THE MUIR IMAGE

muir capture 3

Aidan Muir isn’t scoring. Muir (just getting up in photo after scoring a brilliant goal) plays in the USHL, and the scouting report is interesting. Except he isn’t scoring. And that’s bad.

Aidan Muir scored a brilliant goal earlier this season, but he hasn’t scored enough of them. Let’s start with a description of the player.

Chris DilksMuir is a 6’3″ 180 lbs. power forward.
He’s a decent skater for his size, though there is still some room for
improvement. With his frame, there’s also the potential to add a little
more strength. His biggest attribute is his grit and toughness in the
dirty areas of the ice along the boards and in front of the net, and
that he has the hands to make plays in tight spaces. He’s also a very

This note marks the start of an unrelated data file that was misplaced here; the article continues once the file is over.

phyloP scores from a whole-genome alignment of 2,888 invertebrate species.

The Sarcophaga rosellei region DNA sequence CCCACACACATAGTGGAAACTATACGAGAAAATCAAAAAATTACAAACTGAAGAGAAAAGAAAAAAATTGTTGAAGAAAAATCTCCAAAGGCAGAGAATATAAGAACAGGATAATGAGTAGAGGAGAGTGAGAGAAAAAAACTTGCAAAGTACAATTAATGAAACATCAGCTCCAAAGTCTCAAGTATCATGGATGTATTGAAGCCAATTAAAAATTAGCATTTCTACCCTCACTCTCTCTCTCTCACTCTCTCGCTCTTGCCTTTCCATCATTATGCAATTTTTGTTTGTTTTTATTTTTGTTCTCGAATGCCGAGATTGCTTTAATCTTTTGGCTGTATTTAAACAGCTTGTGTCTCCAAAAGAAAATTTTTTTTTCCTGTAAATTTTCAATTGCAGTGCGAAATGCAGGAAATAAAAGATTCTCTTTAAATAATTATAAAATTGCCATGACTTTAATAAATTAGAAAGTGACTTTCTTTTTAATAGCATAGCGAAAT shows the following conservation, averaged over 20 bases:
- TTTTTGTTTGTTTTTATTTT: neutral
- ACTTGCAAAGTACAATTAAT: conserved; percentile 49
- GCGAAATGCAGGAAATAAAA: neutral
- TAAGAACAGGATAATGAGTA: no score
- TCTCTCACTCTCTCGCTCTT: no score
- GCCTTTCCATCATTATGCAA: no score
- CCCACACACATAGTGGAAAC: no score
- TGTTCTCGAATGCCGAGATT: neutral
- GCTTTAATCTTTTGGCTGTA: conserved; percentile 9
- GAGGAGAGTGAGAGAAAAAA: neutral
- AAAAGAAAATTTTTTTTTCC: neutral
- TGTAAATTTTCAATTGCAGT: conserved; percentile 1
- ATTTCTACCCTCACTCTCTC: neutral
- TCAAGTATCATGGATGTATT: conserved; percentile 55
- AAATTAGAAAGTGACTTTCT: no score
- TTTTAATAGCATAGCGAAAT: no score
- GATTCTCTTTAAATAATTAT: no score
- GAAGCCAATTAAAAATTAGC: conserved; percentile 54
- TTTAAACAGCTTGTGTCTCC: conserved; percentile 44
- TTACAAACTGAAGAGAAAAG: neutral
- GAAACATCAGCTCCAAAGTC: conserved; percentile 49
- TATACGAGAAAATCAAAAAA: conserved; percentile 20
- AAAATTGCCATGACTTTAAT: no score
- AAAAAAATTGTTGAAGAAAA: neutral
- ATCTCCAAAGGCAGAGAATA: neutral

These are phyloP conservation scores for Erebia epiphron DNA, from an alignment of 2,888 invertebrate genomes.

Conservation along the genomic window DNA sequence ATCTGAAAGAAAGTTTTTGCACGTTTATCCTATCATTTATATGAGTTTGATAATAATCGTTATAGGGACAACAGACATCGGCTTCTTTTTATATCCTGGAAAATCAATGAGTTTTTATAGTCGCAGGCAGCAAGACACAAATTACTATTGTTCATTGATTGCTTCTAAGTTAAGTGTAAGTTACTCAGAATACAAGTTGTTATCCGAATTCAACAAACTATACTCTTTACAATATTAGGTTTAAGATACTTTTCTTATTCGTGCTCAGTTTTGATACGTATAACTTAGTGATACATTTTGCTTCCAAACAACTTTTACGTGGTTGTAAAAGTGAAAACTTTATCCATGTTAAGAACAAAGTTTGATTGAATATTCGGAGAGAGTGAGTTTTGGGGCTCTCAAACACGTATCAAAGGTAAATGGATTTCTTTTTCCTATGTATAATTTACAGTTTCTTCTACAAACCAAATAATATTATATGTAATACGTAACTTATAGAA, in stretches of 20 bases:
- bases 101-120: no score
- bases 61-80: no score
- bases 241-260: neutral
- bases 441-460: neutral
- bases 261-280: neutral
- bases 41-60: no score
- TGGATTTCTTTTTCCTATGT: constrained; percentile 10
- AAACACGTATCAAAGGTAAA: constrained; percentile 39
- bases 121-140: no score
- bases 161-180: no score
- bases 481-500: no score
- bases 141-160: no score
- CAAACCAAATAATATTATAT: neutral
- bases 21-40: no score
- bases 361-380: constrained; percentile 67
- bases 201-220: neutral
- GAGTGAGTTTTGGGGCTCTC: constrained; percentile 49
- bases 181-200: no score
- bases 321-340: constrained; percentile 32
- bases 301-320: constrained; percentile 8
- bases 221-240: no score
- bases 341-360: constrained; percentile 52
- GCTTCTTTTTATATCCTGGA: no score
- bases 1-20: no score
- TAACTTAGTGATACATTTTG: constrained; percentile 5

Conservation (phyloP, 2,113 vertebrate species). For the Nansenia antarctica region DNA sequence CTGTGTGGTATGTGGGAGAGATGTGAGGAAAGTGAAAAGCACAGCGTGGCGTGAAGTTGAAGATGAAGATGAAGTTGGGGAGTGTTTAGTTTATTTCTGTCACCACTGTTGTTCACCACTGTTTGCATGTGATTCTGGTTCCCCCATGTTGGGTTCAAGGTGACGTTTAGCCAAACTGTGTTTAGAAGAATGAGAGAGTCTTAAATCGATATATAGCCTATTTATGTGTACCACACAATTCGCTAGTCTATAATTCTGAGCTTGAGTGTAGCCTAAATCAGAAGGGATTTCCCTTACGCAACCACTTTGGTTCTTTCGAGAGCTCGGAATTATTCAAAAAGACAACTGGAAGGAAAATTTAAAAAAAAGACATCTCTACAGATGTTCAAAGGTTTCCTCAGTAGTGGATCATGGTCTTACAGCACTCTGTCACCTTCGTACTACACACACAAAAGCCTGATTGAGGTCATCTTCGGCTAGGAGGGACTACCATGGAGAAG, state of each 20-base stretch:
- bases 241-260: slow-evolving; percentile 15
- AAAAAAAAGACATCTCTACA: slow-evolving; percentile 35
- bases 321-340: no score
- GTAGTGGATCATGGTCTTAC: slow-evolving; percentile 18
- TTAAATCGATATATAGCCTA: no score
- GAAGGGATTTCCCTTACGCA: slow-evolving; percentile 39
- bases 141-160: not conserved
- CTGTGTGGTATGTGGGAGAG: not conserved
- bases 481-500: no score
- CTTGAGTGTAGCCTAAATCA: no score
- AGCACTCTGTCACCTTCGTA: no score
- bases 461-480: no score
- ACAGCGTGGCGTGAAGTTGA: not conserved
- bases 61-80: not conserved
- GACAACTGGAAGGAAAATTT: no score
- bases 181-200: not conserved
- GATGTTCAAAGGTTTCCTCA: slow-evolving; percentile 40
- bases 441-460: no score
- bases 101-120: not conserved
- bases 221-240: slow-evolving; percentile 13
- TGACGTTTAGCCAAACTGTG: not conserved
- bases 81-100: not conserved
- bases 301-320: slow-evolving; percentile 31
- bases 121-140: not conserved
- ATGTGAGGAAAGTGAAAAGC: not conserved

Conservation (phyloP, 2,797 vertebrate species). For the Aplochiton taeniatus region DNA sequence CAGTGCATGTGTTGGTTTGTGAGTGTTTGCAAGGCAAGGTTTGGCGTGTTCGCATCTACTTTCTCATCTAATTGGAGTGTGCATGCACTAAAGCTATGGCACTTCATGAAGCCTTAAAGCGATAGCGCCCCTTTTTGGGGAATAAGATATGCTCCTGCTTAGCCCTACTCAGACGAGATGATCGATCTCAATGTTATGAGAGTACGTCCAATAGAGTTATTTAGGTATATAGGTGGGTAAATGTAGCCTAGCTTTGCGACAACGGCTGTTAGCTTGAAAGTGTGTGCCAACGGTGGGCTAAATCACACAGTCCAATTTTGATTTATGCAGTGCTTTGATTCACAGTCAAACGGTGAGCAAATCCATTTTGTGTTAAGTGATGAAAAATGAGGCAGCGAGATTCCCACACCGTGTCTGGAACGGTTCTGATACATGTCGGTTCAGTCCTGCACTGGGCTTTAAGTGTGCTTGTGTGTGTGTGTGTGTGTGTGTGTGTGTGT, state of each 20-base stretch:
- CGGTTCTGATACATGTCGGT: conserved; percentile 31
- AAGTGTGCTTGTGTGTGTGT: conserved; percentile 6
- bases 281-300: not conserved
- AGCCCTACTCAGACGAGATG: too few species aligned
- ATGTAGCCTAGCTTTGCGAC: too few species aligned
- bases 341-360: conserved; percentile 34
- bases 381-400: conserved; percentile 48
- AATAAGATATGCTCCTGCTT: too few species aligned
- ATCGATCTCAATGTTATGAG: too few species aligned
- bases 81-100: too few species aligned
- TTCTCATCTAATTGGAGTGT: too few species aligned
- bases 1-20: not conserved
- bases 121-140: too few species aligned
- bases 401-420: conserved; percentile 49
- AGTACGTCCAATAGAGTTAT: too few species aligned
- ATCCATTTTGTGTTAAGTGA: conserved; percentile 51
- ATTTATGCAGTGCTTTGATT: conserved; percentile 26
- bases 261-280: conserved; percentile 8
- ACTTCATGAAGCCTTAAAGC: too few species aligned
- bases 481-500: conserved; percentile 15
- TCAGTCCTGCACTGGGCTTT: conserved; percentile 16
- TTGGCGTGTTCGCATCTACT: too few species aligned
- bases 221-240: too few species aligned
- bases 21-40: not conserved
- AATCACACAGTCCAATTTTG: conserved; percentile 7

high energy player and a tireless worker. I’d begin looking at selecting
Muir somewhere in the late third to early fourth round of the draft,
though wouldn’t be shocked a team was interested in him even earlier
than that.

Muir was selected 113th overall in the 2013 NHL Entry Draft. I’m of the opinion that anyone chosen outside the first three rounds (90 picks) should be considered an extreme long shot for NHL employment. The information above is interesting—it tells us about the player and his speed, size and toughness.

There’s not a thing about his offense. That’s why this season is so interesting for Muir. Scott Reynolds at Copper and Blue tells us that a USHL player should bring 27% of his offense with him to the NHL (should he make it). That’s about the same as NHLE allows for the QMJHL, so we know it’s a good league.